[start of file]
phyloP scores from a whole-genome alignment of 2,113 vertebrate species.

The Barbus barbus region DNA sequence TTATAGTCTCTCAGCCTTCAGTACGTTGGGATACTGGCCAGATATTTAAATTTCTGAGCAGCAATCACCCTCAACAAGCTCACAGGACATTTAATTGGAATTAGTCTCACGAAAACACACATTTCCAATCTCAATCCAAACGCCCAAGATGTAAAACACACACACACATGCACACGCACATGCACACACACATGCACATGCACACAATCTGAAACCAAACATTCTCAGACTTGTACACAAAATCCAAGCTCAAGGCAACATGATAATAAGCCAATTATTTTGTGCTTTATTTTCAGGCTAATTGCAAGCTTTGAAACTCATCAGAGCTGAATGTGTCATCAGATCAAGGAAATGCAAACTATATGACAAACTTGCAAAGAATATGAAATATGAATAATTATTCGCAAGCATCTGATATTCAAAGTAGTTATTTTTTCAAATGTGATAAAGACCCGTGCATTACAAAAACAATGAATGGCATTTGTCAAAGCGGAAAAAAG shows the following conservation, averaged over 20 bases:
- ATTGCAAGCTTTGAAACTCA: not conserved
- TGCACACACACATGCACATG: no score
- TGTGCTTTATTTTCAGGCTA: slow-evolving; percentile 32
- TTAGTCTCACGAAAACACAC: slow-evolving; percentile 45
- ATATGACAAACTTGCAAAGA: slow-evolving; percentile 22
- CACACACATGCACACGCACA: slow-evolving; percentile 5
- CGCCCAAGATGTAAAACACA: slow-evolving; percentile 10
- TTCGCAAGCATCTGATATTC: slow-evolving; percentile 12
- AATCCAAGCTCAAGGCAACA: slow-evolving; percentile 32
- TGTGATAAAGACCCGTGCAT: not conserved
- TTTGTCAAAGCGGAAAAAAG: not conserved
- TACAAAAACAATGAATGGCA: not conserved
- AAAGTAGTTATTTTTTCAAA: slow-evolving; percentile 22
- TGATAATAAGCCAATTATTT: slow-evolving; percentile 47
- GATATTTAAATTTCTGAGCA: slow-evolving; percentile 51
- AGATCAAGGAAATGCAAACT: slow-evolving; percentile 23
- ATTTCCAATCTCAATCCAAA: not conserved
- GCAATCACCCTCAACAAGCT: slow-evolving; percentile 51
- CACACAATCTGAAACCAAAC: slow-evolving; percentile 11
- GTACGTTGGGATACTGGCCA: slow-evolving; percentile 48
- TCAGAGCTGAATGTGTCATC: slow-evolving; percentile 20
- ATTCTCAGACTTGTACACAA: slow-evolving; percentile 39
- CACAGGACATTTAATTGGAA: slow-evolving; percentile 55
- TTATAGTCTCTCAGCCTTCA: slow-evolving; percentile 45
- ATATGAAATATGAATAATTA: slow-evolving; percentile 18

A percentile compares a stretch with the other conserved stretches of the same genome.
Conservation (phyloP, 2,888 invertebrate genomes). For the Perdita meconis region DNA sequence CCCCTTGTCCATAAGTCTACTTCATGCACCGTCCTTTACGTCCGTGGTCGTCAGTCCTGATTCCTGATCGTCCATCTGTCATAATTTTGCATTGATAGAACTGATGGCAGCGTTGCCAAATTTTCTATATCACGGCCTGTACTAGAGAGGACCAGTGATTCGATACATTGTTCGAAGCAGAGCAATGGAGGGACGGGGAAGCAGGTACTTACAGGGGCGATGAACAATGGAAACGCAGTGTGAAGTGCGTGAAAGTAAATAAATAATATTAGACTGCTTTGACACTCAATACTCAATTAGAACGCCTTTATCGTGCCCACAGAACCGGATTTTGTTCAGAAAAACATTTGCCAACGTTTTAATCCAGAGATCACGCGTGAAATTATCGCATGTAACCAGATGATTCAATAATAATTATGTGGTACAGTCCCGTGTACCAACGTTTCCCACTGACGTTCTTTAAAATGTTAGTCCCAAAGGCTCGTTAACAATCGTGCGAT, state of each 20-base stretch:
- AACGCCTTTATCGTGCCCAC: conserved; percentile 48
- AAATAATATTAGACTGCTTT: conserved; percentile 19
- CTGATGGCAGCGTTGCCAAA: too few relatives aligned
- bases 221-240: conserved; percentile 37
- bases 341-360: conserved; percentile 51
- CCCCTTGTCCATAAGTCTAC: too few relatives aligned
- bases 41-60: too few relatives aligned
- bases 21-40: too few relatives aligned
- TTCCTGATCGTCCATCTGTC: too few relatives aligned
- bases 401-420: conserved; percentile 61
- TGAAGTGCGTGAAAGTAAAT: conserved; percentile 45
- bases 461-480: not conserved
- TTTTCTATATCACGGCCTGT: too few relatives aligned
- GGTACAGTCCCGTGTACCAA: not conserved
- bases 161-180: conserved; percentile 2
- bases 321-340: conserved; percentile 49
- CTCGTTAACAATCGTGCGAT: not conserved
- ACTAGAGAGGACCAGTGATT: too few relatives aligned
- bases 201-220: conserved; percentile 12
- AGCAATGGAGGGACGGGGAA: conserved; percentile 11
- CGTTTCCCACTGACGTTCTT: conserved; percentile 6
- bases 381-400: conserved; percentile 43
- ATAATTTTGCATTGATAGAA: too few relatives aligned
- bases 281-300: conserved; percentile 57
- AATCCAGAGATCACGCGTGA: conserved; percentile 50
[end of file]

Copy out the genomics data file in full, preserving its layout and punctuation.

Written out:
phyloP scores from a whole-genome alignment of 2,113 vertebrate species.

The Barbus barbus region DNA sequence TTATAGTCTCTCAGCCTTCAGTACGTTGGGATACTGGCCAGATATTTAAATTTCTGAGCAGCAATCACCCTCAACAAGCTCACAGGACATTTAATTGGAATTAGTCTCACGAAAACACACATTTCCAATCTCAATCCAAACGCCCAAGATGTAAAACACACACACACATGCACACGCACATGCACACACACATGCACATGCACACAATCTGAAACCAAACATTCTCAGACTTGTACACAAAATCCAAGCTCAAGGCAACATGATAATAAGCCAATTATTTTGTGCTTTATTTTCAGGCTAATTGCAAGCTTTGAAACTCATCAGAGCTGAATGTGTCATCAGATCAAGGAAATGCAAACTATATGACAAACTTGCAAAGAATATGAAATATGAATAATTATTCGCAAGCATCTGATATTCAAAGTAGTTATTTTTTCAAATGTGATAAAGACCCGTGCATTACAAAAACAATGAATGGCATTTGTCAAAGCGGAAAAAAG shows the following conservation, averaged over 20 bases:
- ATTGCAAGCTTTGAAACTCA: not conserved
- TGCACACACACATGCACATG: no score
- TGTGCTTTATTTTCAGGCTA: slow-evolving; percentile 32
- TTAGTCTCACGAAAACACAC: slow-evolving; percentile 45
- ATATGACAAACTTGCAAAGA: slow-evolving; percentile 22
- CACACACATGCACACGCACA: slow-evolving; percentile 5
- CGCCCAAGATGTAAAACACA: slow-evolving; percentile 10
- TTCGCAAGCATCTGATATTC: slow-evolving; percentile 12
- AATCCAAGCTCAAGGCAACA: slow-evolving; percentile 32
- TGTGATAAAGACCCGTGCAT: not conserved
- TTTGTCAAAGCGGAAAAAAG: not conserved
- TACAAAAACAATGAATGGCA: not conserved
- AAAGTAGTTATTTTTTCAAA: slow-evolving; percentile 22
- TGATAATAAGCCAATTATTT: slow-evolving; percentile 47
- GATATTTAAATTTCTGAGCA: slow-evolving; percentile 51
- AGATCAAGGAAATGCAAACT: slow-evolving; percentile 23
- ATTTCCAATCTCAATCCAAA: not conserved
- GCAATCACCCTCAACAAGCT: slow-evolving; percentile 51
- CACACAATCTGAAACCAAAC: slow-evolving; percentile 11
- GTACGTTGGGATACTGGCCA: slow-evolving; percentile 48
- TCAGAGCTGAATGTGTCATC: slow-evolving; percentile 20
- ATTCTCAGACTTGTACACAA: slow-evolving; percentile 39
- CACAGGACATTTAATTGGAA: slow-evolving; percentile 55
- TTATAGTCTCTCAGCCTTCA: slow-evolving; percentile 45
- ATATGAAATATGAATAATTA: slow-evolving; percentile 18

A percentile compares a stretch with the other conserved stretches of the same genome.
Conservation (phyloP, 2,888 invertebrate genomes). For the Perdita meconis region DNA sequence CCCCTTGTCCATAAGTCTACTTCATGCACCGTCCTTTACGTCCGTGGTCGTCAGTCCTGATTCCTGATCGTCCATCTGTCATAATTTTGCATTGATAGAACTGATGGCAGCGTTGCCAAATTTTCTATATCACGGCCTGTACTAGAGAGGACCAGTGATTCGATACATTGTTCGAAGCAGAGCAATGGAGGGACGGGGAAGCAGGTACTTACAGGGGCGATGAACAATGGAAACGCAGTGTGAAGTGCGTGAAAGTAAATAAATAATATTAGACTGCTTTGACACTCAATACTCAATTAGAACGCCTTTATCGTGCCCACAGAACCGGATTTTGTTCAGAAAAACATTTGCCAACGTTTTAATCCAGAGATCACGCGTGAAATTATCGCATGTAACCAGATGATTCAATAATAATTATGTGGTACAGTCCCGTGTACCAACGTTTCCCACTGACGTTCTTTAAAATGTTAGTCCCAAAGGCTCGTTAACAATCGTGCGAT, state of each 20-base stretch:
- AACGCCTTTATCGTGCCCAC: conserved; percentile 48
- AAATAATATTAGACTGCTTT: conserved; percentile 19
- CTGATGGCAGCGTTGCCAAA: too few relatives aligned
- bases 221-240: conserved; percentile 37
- bases 341-360: conserved; percentile 51
- CCCCTTGTCCATAAGTCTAC: too few relatives aligned
- bases 41-60: too few relatives aligned
- bases 21-40: too few relatives aligned
- TTCCTGATCGTCCATCTGTC: too few relatives aligned
- bases 401-420: conserved; percentile 61
- TGAAGTGCGTGAAAGTAAAT: conserved; percentile 45
- bases 461-480: not conserved
- TTTTCTATATCACGGCCTGT: too few relatives aligned
- GGTACAGTCCCGTGTACCAA: not conserved
- bases 161-180: conserved; percentile 2
- bases 321-340: conserved; percentile 49
- CTCGTTAACAATCGTGCGAT: not conserved
- ACTAGAGAGGACCAGTGATT: too few relatives aligned
- bases 201-220: conserved; percentile 12
- AGCAATGGAGGGACGGGGAA: conserved; percentile 11
- CGTTTCCCACTGACGTTCTT: conserved; percentile 6
- bases 381-400: conserved; percentile 43
- ATAATTTTGCATTGATAGAA: too few relatives aligned
- bases 281-300: conserved; percentile 57
- AATCCAGAGATCACGCGTGA: conserved; percentile 50